Business Trips Cost On Average

May 16th, 2018 Comments off


For more information on travel risk management and CAP™, watch the video below:


Women Account For Nearly 50% Of All Business Travelers

December 5th, 2017 Comments off

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Leave No One Behind – End Violence Against Women And Girls

December 1st, 2017 Comments off

Travel Security for Female Travelers

November 1st, 2017 Comments off


To learn more about travel safety specific to female travelers please watch the webinars below and visit

Being Insta-Safe in an Insta-Famous World – Best Social Media Practices for Female Travelers

July 31st, 2017 Comments off

Earlier this month, while attending the GBTA 2017 Convention in Boston, MA, I posted an Instagram story and tagged my location. Minutes after posting the story I received messages from some of my followers asking, “How’s Boston?” and “What are you in Boston for?”. It took me a minute to figure out they knew I was in Boston. It was because of my Instagram story tag. I looked a little deeper into who had watched my story and noticed that since it was tagged in Boston, the story had been automatically added to a larger story of all people who tagged Boston as their location. Anyone who searched Boston, MA had access to knowing exactly where I was and who I was. This was a reminder that although social media is a wonderful tool to spread our message and engage with our online communities, when you are a female traveler your social media practices should be met with caution.

Here are some tips to keep yourself safe when sharing your travels on social media:

Facebook – As much as you want to immediately ‘Check In’ your latest location and let all your friends and family know exactly where you are, be wary of posting real-time location updates, especially if you have an open Facebook account.

Instagram – Take a picture or else it did not happen, right? Take the picture, but hold off on posting the photo immediately. It is safer to post that awesome photo when you are traveling to the next destination, especially if you plan to geotag your location.

  • Instagram Stories- As tempting, as it is to take your Instagram community on the trip with you through real time story posts, sharing your exact location at the moment is not ideal. If you must, turn your settings to ensure only your selected followers or certain people can see your story.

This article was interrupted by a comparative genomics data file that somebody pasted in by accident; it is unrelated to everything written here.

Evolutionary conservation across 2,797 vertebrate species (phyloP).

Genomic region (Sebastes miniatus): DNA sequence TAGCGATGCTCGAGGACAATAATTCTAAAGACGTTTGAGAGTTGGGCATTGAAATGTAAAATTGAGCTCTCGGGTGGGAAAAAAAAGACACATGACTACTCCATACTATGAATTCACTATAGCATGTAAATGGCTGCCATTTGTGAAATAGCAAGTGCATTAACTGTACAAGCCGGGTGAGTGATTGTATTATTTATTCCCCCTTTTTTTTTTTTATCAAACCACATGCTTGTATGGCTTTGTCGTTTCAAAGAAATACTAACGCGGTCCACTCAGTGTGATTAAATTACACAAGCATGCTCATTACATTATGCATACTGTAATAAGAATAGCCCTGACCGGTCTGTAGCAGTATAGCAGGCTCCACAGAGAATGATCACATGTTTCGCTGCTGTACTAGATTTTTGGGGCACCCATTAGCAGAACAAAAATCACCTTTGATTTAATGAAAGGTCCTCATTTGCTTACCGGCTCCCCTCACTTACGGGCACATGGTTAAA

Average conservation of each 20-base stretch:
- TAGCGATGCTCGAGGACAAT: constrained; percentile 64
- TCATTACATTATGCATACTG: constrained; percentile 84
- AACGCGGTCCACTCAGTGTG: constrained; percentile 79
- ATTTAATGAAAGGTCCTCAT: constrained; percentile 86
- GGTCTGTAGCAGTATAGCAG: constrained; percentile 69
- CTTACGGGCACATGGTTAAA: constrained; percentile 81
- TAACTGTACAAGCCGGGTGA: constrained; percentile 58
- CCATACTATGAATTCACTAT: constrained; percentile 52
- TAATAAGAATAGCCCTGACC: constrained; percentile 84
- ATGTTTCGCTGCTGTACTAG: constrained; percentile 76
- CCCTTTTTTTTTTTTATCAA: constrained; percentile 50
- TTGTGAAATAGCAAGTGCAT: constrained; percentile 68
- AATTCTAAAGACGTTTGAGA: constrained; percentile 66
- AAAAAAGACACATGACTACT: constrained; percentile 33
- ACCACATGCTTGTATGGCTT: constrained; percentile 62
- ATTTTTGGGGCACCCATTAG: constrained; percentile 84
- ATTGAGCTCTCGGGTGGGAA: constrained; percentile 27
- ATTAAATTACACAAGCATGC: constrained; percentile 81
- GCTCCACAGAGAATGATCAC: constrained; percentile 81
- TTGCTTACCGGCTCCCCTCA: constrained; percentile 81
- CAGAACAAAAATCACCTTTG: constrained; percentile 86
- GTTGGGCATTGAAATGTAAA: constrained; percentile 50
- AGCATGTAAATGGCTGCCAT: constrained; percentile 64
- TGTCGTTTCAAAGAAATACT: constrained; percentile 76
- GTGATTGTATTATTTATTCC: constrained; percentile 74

Twitter – Live tweeting reviews of your hotel or that restaurant you just dined at? It is best to rave (or rant) about your accommodations after you have checked out, or once you have left the restaurant. Be vague in your tweeting timeline, as opposed to giving exact times when you were at your accommodation or location.

Free Wi-Fi – We all love a restaurant, hotel, conference center with free Wi-Fi, but be vigilant with what websites and social media apps you are using on free Wi-Fi. These connections can make you more vulnerable to hacking.

For more information on staying safe as a female traveler, watch FocusPoint International‘s webinar series on female travel safety. Female-Traveler-InfographicFP jpg

4 Safety and Security Tips for Festival Season

June 26th, 2017 Comments off


The notorious rowdy Glastonbury music festival took place last week. Some of the world’s biggest artists performed in this 5-day music and contemporary arts festival in the UK. Over 200,000 festivalgoers were expected to attend.

Due to recent terror-related attacks in Europe, talks of elevated security and terrorist threats dominated the news surrounding this year’s Glastonbury Festival. Representatives from Glastonbury Festival as well as the Glastonbury police released statements and videos notifying attendees traveling to the festival to expect major traffic delays entering the festival grounds, large lines to ensure thorough security checks and a much higher presence of armed police officers, security, and emergency aid tents.

With heightened security presences, terror threats and emergency aid tents becoming the new normal for many high profile open space events, if you`re traveling to a festival this summer here are some tips to help you stay safe and enjoy the music!

  • Know Before You Go – Be sure to check out the official festival websites to know exactly what is allowed into the festival grounds. Save copies of the grounds map to your phone and print a copy in case your phone dies, gets lost, etc. It is also a good idea to have a list of emergency phone numbers in case an incident occurs (remember, 911 is not the emergency response number in every country).